Our next installment of Sufi sounds from Africa takes us East to Mali, home to some of West Africa’s most iconic Muslim sites; the Great Mosque of Djenne-the world’s largest mud brick building-is an architectural masterpiece, the mystical city of Tombouctou has been a renowned center of Islamic learning since the 15th century. And although today Muslims make up around 90% of Mali’s population, the worldviews of many Malians still accommodate the pre-Islamic beliefs that are deeply rooted in the country’s different regional cultures.
Since the 9th century there have been several different Islamic waves that have washed across the Malian Sahara, pushing south into the Sahel. Berber and Tuareg merchants from Northern Africa, whose commercial success often depended on the strength of their religious networks, first brought Islam to Mali in the 9th century. This first wave of conversions was followed by a second that came in the wake of the twenty-five year reign (1312-1337) of Mansa Musa, one of the most powerful and devout king’s of the Mali Empire. His wealth and fame reached beyond the shores of the Sahara and drew Muslim scholars, artisans, architects and traders to his capital of Niani. The third, and perhaps most dramatic wave (it wasn’t until the twentieth century that Islam became the religion of the majority of Malians) came from the Senegal River valley. El Hadj Umar Tall was born, around 1797, in the heart of the Futa-Tooro, the region that straddles the Senegal-Mauritania border, and that remains home to the Fulani people, who formed the backbone of his religious and military empire. A devout adherent of the Tijjaniya brotherhood, El Hadj Umar kicked off, in 1848, a jihad that lasted until his death in 1864. And it was after his defeat of the Kingdom of Ségou, on March 10, 1861, that many Bambara –the culturally dominant ethnic group in Mali- converted to Islam.
Today, Ségou remains a center of Bambara culture and a very devout city. This first cassette features Sekou Cissé, who goes by the nickname ‘Sekoublé’. He is a member of the Tidjane brotherhood, and although he still lives in Ségou, rarely performs anymore in public. These recordings were probably made some time in the 1980s. He sings spiritual advice inspired by the teachings of the Koran.
Soufi Drissa Dembélé also comes from the region of Ségou; he was born 60 miles north in the town of Niono. He is a member of the Qadiriyya brotherhood and a follwer of Sufi Yaya Dembélé, a preacher and teacher from Markala (20 miles downriver from Ségou). He started composing and singing professionally in 1999, and has released two cassettes.
Soufi Drissa Dembélé described his music to me as ‘Zhikr’, and sings in both Bambara and in the Miniyanka dialect of Senoufo (his mother-tongue). He currently lives in Kouthiala, and performs primarily throughout southern Mali (he as also been invited to perform for Qadir festivities in Burkina Faso and Guinea). These next two tracks are off his first cassette, which was released in 2006.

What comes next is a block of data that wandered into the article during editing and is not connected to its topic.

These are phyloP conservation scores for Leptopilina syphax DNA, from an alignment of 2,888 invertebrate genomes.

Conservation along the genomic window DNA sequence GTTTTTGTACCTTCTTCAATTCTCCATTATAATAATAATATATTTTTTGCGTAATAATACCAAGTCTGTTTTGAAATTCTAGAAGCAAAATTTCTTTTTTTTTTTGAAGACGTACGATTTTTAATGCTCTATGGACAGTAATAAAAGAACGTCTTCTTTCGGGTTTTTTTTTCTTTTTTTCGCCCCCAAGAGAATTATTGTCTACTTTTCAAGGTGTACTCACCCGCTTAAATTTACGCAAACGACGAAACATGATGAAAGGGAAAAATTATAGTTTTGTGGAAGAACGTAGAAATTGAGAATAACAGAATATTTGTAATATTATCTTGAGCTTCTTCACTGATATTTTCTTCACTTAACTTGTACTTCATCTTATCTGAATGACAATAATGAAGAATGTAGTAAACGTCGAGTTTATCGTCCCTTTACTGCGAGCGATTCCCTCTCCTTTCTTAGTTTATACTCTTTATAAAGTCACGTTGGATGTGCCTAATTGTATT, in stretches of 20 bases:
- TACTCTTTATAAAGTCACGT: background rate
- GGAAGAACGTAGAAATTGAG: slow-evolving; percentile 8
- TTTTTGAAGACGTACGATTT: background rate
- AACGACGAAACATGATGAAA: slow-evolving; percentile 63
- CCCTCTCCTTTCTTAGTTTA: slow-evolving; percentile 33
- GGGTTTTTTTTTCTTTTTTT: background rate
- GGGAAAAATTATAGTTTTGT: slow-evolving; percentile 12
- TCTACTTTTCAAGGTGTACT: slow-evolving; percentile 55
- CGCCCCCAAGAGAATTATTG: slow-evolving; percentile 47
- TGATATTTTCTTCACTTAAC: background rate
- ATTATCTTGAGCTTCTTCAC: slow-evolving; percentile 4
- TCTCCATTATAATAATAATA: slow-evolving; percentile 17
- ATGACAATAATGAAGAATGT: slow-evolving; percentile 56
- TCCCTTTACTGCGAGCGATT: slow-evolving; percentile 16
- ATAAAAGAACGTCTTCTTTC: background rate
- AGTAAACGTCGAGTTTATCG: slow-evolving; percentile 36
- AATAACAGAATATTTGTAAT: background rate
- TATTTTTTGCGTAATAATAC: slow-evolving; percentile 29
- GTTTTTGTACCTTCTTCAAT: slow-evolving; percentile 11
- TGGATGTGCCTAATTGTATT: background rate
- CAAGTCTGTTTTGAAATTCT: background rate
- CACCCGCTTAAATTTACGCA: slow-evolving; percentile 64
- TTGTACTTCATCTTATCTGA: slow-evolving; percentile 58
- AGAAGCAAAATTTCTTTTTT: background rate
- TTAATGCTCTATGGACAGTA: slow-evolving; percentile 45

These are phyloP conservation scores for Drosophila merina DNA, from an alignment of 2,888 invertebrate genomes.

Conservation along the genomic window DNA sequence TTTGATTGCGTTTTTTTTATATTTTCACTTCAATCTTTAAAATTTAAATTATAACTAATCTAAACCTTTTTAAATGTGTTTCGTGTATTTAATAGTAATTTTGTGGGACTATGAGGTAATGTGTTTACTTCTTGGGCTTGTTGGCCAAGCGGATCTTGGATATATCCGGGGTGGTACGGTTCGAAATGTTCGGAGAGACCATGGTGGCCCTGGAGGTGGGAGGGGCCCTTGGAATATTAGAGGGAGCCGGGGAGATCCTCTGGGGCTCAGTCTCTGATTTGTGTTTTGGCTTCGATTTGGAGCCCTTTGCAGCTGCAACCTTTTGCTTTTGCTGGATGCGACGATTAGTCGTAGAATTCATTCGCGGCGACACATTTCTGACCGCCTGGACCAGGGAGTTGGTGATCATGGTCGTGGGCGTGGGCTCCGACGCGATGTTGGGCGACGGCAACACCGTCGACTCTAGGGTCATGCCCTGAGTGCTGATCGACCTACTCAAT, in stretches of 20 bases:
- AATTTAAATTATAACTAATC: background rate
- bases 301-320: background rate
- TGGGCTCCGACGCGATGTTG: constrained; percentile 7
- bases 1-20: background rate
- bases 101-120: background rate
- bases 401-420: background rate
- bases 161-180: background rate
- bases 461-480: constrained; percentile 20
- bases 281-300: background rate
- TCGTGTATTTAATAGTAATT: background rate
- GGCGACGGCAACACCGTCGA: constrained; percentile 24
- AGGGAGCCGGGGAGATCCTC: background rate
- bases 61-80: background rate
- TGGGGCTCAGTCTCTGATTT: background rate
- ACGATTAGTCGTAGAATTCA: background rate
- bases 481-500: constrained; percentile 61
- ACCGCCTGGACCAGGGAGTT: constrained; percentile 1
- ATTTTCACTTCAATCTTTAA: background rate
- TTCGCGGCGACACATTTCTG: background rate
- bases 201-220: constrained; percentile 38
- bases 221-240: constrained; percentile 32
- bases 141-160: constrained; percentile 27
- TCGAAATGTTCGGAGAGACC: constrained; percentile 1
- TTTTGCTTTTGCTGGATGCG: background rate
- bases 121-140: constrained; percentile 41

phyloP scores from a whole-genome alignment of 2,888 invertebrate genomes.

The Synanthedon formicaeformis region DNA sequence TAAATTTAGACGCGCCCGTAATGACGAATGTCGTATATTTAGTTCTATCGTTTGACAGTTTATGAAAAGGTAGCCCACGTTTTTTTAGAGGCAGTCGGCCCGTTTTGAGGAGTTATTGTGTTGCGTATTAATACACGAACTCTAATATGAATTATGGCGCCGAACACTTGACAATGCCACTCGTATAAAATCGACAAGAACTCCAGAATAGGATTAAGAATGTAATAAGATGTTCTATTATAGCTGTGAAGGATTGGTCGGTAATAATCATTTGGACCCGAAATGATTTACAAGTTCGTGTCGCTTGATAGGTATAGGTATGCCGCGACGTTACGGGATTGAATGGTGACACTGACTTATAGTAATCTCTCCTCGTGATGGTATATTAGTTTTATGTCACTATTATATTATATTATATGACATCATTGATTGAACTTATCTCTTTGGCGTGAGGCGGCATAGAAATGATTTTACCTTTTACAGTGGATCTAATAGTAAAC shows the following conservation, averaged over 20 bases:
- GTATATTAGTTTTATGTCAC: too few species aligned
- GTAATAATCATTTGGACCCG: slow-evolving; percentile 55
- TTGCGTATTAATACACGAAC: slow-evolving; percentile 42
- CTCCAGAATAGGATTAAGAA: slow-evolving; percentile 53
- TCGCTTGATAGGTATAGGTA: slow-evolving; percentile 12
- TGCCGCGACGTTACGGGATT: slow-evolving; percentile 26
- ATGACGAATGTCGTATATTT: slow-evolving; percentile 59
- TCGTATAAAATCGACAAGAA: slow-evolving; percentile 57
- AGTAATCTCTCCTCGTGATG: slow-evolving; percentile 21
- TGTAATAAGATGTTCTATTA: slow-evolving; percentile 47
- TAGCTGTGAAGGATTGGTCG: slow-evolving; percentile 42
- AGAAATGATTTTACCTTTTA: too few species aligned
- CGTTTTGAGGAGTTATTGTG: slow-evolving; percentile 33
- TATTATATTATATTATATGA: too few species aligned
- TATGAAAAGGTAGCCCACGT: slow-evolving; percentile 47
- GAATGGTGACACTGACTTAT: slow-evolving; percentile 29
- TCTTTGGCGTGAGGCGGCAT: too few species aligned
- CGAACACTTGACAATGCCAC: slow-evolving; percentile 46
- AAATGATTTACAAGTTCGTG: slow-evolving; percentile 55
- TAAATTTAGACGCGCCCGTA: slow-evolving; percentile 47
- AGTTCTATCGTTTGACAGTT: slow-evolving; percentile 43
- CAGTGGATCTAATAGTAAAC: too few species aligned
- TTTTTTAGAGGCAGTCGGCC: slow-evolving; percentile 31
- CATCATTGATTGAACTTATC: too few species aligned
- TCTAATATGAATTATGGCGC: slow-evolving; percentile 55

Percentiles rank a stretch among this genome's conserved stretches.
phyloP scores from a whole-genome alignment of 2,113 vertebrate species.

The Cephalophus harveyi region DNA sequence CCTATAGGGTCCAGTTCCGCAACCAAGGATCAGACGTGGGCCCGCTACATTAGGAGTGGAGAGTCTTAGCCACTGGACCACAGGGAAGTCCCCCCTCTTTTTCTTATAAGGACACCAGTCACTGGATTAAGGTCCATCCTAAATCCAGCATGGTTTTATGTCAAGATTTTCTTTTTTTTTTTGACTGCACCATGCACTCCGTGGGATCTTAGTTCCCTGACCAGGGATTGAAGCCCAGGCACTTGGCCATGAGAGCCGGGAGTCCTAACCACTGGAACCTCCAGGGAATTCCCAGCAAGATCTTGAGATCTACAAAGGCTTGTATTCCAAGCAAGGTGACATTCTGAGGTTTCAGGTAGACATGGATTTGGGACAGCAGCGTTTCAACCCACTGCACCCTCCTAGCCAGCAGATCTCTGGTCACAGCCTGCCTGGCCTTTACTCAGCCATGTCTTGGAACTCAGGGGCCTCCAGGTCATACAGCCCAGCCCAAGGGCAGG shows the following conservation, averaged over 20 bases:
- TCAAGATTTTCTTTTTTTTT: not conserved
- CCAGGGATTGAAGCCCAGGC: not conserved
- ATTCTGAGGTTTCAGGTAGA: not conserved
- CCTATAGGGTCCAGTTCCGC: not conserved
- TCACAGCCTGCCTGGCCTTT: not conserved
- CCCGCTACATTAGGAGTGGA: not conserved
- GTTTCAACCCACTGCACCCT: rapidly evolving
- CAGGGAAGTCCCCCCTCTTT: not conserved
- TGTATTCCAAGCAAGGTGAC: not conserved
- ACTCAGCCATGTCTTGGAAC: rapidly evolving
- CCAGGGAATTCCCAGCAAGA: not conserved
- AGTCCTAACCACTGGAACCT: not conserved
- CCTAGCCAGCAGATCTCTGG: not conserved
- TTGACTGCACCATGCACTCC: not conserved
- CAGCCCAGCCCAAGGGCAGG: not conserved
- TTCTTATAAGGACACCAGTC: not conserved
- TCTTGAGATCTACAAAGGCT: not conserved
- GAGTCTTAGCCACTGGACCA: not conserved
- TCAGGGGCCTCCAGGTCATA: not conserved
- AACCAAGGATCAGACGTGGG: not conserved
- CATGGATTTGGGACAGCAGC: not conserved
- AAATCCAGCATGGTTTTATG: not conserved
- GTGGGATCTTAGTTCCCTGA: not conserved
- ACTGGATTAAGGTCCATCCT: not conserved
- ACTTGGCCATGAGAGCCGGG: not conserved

Although Sufi brotherhoods have been an important part of Malian Islam for centuries, Sufi Drissa Dembélé is part of a new generation of Malian Sufis, with their own style of worship, who first started to draw attention in the early 1990s. Drawing inspiration from the Baye Fall of Senegal, and in some cases from West African Rastafarianism, this new generation of urban Sufis-previous generations of Malian Sufis were more concentrated in rural areas- have created a syncretic style of worship that reflects Malian pop culture.
Nouhoum Dembélé started his career, back in 1986, singing popular secular music. He was also born in Ségou, and grew up there in a religious family. It was after his mother passed away that he decided to devote himself entirely to religious music. Like his mother, he is a disciple of Cherif Ousmane Madani Haidara, Mali’s most famous and charismatic preacher; Haidara is a mega-star, whose religious ‘revivals’ fill soccer stadiums. In 2005 he self-produced this first cassette release. He performs throughout Mali, and has been invited to perform at events in Burkina Faso and the Cote D’Ivoire. He is currently working on his second cassette.
These next two tracks by Souleymane Diarra feature some beautiful singing, by both Souleymane Diarra and the female choir. I haven’t yet been able to get in touch with Souleymane Diarra, but I think he is a Tidjane, and I am pretty sure this is his first cassette.
Interestingly, the cassettes by both Dembélés and this one by Souleymane Diarra all feature similar instrumentation; ensembles built on the rhythmic foundation of a calabash, and fleshed out by ‘ethereal’ keyboard playing. (Don’t let the keyboards discourage you! All of these tracks feature some great vocals.)
El Hadj Hamado Kanazoe is one of my favorite African Sufi singers. He is not from Mali, but from Burkina Faso. He was born in Mané, not far from the town of Kaya, in north-central Burkina Faso, and since 1970 has been living in Ouagadougou. El Hadj Kanazoe started singing when he was 12 years old and has released 15 studio recordings.
He is the most famous performer of Wazu music, a style that alternates chanting of the Koran in Arabic, with moral commentary in Mooré, the language of the Mossi people. El Hadj Hamado Kanazoe is a disciple of the Tidjani leader Cheikh Aboubakar Doukouré.
This post draws on interviews conducted with Nouhoum Dembélé, Soufi Drissa Dembélé, and El Hadj Hamado Kanazoe, with special thanks to Agathe Diamma and Samuel Kiendrebeogo for their interpreting help. Next up Cote D’Ivoire, Benin and Nigeria.